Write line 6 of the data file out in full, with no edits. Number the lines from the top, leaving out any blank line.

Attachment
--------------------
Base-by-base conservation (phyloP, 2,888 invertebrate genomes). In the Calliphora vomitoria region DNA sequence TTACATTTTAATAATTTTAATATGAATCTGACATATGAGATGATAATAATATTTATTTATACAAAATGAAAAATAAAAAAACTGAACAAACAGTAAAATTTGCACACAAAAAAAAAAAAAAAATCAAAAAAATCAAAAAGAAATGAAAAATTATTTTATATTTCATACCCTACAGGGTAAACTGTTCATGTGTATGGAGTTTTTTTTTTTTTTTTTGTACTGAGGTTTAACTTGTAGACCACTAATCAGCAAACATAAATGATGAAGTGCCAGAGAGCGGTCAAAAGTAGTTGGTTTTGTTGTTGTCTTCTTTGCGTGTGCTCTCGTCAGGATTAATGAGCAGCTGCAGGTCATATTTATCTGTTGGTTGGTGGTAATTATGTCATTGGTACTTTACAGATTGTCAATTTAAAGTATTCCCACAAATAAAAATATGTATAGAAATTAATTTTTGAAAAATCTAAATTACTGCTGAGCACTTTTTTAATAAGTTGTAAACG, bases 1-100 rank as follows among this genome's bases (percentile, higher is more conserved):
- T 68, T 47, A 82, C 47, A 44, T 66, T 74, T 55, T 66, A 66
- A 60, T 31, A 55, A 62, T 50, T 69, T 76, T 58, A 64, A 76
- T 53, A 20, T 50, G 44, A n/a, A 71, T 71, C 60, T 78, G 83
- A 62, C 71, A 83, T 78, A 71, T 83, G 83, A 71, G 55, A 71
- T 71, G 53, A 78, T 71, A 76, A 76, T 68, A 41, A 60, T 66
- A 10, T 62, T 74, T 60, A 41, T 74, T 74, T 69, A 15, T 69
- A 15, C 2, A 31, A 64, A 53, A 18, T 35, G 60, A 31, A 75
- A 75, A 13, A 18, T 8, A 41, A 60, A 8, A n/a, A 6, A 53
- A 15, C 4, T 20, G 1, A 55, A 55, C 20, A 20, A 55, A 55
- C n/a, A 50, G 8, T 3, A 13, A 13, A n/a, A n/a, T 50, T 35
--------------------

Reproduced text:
- T 71, G 53, A 78, T 71, A 76, A 76, T 68, A 41, A 60, T 66